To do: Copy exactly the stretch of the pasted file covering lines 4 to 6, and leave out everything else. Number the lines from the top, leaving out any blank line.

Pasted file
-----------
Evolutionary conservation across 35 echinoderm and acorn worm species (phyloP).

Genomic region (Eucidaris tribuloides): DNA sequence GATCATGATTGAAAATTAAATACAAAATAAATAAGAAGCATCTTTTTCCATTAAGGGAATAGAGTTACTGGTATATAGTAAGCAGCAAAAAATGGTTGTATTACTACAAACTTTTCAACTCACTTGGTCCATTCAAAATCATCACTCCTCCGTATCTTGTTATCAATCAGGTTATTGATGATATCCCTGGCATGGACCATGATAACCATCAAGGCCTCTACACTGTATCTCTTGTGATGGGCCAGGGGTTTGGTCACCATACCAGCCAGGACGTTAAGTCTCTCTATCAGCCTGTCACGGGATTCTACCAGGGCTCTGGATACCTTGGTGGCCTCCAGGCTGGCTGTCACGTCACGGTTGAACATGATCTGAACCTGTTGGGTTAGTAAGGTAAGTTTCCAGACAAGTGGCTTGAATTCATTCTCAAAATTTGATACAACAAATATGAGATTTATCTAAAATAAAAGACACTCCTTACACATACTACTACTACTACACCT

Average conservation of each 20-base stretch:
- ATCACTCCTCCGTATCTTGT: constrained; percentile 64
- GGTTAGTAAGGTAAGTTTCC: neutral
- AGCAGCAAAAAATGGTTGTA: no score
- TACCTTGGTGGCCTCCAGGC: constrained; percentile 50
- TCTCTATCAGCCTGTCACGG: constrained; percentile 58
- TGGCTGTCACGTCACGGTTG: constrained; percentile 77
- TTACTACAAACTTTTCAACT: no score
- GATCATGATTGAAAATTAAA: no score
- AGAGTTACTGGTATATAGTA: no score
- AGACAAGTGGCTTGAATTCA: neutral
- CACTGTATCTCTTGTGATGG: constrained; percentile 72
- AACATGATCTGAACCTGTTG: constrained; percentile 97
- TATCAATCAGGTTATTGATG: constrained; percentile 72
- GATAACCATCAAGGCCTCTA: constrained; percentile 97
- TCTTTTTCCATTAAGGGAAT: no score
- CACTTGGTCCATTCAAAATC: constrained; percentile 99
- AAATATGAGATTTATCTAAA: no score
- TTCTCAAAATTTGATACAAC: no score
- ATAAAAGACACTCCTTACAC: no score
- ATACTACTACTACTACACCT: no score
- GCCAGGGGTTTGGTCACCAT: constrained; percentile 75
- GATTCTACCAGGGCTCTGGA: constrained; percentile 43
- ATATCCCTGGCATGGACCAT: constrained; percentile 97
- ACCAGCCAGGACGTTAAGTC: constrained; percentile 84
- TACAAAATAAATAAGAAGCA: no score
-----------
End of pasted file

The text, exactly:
- ATCACTCCTCCGTATCTTGT: constrained; percentile 64
- GGTTAGTAAGGTAAGTTTCC: neutral
- AGCAGCAAAAAATGGTTGTA: no score